نتیجه گیری انگلیسی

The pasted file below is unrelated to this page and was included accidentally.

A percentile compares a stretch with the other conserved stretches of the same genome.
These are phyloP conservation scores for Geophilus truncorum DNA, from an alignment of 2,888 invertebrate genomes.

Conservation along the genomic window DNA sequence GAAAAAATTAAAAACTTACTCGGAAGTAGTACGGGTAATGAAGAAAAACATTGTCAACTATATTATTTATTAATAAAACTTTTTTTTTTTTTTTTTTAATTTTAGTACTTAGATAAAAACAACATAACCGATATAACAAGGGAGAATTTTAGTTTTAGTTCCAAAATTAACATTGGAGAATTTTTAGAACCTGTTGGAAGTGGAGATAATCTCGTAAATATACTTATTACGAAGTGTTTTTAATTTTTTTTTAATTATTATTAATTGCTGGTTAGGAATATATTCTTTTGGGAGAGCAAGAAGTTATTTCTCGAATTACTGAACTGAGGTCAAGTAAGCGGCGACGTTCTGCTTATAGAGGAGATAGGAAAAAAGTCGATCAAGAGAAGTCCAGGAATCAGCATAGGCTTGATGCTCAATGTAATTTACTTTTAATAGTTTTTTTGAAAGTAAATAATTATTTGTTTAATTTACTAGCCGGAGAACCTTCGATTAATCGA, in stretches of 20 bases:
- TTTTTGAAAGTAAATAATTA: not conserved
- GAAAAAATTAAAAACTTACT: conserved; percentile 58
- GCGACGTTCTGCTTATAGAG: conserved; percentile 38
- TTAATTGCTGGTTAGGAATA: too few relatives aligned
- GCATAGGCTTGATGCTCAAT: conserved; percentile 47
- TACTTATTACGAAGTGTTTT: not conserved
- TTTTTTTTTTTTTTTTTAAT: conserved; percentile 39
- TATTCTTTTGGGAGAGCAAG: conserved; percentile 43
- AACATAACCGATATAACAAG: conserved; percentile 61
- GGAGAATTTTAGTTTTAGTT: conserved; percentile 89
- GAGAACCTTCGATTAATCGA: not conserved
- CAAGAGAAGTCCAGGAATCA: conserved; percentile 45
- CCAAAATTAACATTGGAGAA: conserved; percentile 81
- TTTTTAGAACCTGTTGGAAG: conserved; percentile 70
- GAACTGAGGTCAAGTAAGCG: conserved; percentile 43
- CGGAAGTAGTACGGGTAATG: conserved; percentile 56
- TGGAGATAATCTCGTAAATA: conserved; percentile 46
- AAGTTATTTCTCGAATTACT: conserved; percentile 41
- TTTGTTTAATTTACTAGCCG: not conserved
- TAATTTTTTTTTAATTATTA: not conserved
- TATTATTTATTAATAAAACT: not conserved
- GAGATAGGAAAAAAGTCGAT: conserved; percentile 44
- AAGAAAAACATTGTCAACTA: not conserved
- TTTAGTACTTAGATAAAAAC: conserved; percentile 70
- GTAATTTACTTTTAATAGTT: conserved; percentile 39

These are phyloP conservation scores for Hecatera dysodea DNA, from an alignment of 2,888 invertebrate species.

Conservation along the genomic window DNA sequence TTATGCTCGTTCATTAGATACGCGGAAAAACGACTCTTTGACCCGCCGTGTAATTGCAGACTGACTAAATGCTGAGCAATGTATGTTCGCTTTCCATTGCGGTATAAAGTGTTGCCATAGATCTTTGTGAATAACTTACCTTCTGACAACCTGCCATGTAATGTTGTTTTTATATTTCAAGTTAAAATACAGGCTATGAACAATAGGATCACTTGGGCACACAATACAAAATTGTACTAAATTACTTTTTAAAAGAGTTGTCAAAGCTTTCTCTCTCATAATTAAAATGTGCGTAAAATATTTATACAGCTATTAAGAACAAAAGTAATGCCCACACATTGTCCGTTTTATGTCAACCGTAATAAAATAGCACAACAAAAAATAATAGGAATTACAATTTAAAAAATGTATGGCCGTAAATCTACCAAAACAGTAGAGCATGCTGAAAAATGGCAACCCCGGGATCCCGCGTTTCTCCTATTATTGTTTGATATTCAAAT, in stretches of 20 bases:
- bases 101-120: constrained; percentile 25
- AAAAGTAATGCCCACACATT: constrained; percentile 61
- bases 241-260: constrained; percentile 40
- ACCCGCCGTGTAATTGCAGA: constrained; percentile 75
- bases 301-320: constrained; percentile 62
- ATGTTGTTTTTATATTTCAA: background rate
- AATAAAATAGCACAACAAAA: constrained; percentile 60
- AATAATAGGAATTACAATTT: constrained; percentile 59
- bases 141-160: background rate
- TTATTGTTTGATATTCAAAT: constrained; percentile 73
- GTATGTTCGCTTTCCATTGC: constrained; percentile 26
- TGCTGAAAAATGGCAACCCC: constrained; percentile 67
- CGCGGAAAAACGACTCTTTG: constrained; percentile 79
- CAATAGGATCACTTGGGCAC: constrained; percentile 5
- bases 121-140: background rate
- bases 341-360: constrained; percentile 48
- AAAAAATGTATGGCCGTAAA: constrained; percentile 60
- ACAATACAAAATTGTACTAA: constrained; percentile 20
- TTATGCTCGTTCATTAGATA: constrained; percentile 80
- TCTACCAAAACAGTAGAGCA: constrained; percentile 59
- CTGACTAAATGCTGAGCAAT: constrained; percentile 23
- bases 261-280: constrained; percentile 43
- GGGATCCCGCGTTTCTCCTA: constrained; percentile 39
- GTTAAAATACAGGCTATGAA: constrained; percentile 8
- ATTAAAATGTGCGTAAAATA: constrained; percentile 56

The issues that were of highest importance (i.e. leadership, strategy, marketing, waste reduction and financial management) were very positive. The issues upon which medium importance was placed are not surprising although one might expect customer management and time to market to be of a higher importance. Those issues of lowest importance to the small firms are surprising. Purchasing (ranked 14 out of 19 where 1 is highest), supplier development, EDI, staff development, benchmarking and investors in people are areas where competitive advantage can be improved and are those normally associated with innovation. It seems that customers generally do not pursue these issues. Accreditation by Investors in People has recently been suggested as mandatory for suppliers used by the public sector (MacLachlin, 1998). More importantly, the issues of lowest importance are factors concerning innovation. The reason for this may lie in both the small firms’ perception of their customers’ requirements, and, what small firms expect from their suppliers. The way the small firms perceive their customers’ requirements is interesting. The traditional buyer's results-oriented demands (such as quality, price, product reliability, service reliability and capability to support) are given high priority. The low priorities including time to market, EDI, R & D, purchasing expertise (ranked 9 out of 11 where 1 is the highest), value analysis and engineering should be of concern to customers. In particular, those who have long-term relationships with smaller suppliers. The priorities which the small firms have for their suppliers are not surprising. By comparing the high priorities (pricing, quality, time to market, product and service, reliability) with low priorities (capability to support, R & D, purchasing expertise ranked 9 out of 11 where 1 is the highest), value analysis, value engineering and EDI, would suggest that the customers’ message is unclear. It is remarkable that, with around 48% of the small firms in this research being part of customer–supplier development programmes, a clear message has not yet been received. It could, of course, be that their customers have conveyed the wrong message. Their customers may have focused simply on products and not the process as a whole. Whilst small suppliers aim to satisfy their customers’ needs, it may be that their customers have not identified their own needs. The analysis of purchasing activity of small firms has identified that just 19% have a purchasing function and 65% view purchasing as not important. There appears to be a lack of awareness that effective purchasing may positively affect profitability. A solution may be the use of a purchasing service or consortia. This option is attractive to 74% of the small firms. Overall, the research does indicate some progressive approaches and awareness of those factors critical to a company's success. The research does, however, highlight the elements of innovation as having low priority in small firms. It also highlights the fact that their customers do not focus on both results and capability development as part of their supplier development activity. In this case, the innovation might be the introduction of purchasing professionalism in SMEs and possibly in larger purchasers. Moreover, any firm, SME or larger, must manage itself. It may be that the SMEs’ customers may be trying to managing suppliers rather than managing the interface. There is an extensive case research to show that good purchasing can impact significantly on the profitability of the organisation—in both public and private sectors. It appears that SMEs do not recognise this and see no disadvantage in their own lack of purchasing capability. Given their contribution to the UK GDP and employment, noted above, and their opportunities for economic development both locally and nationally, it would appear that developing purchasing expertise in SME might be considered a key factor in industrial policy-making.